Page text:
So let suppose i have a camera and i have object in real world, i was able to extract the global projection matrix of that camera P = K[R|T] which is a 3 x 4 matrix, and let’s say i have a 3D model of that object
now in opengl i want to render that 3D object using the real camera matrix, the intuitive solution is just multpying the positions by that camera P will yiled a view simlar to what the real camera captured, the thing is i tried it and i didn’t work
can some one point me where to look

It seems you’re only talking about the camera projection transform here. Are you using the correct camera modeling transform too? This is the inverse of the viewing transform.

well the modelview Matrix is [R|T] where R is the rotation matrix and T is the translation vector. i suspect that the problem reside in the clipping and depth testing or something. since P is obtained from a real world painhole camera. thus it does not follow the opengl rules i guess

i looked it up and the only close thing i found is this :
and i can’t find something in modern opengl. and i feel lazy to just follow the link and convert every thing to glsl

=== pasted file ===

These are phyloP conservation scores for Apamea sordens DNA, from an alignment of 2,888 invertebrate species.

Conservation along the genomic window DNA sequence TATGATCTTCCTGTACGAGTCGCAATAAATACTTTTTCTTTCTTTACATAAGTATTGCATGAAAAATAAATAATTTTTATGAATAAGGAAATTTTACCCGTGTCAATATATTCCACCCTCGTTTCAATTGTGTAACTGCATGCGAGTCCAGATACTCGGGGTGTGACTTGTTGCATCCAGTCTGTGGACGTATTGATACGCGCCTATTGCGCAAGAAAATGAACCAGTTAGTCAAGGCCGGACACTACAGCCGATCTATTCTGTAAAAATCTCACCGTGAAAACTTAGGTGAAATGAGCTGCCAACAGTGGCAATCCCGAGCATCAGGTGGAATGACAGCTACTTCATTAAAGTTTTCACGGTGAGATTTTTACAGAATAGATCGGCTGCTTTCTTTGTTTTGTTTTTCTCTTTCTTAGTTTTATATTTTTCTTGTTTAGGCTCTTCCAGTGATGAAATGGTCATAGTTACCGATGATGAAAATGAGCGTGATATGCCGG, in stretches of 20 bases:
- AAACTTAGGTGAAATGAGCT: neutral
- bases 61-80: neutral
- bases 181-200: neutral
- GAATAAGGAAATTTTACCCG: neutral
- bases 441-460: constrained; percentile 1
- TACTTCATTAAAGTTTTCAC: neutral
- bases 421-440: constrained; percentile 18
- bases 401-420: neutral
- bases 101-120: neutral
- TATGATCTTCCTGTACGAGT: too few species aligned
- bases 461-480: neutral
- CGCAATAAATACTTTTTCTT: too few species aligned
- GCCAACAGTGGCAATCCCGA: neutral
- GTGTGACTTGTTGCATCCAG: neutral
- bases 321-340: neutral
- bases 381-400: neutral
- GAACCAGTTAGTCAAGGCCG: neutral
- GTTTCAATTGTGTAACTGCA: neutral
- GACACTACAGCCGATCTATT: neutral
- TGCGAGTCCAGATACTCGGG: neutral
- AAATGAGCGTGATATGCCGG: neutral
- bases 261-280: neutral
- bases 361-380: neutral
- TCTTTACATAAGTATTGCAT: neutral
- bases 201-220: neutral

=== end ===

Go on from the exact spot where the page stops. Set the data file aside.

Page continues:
If the camera in question really is a pinhole camera (without a lens), it should be straightforward to obtain a consistent result via a perspective projection.

For a camera with a lens, you have three main issues:

  1. Rays may not converge on a point.

  2. Even if rays do converge on a point (or close enough), that point may be behind or in front of the camera.

  3. The lens transformation may be non-linear (more pronounced with a wide-angle lens).

If point #1 is significant, then it’s impossible to obtain a consistent result from forward rendering; you have to use ray-tracing.

Point #2 just requires calibration, e.g. photographing objects of known sizes at known (relative) distances and calculating the distance offset.

Point #3 can be dealt with by applying a 2D transformation to the rendered image as a post-processing step. In polar coordinates, this boils down to transforming the radius while leaving the angle unchanged. In Cartesian coordinates (where the origin is the centre of projection), that means scaling the coordinate vector by a function of its magnitude.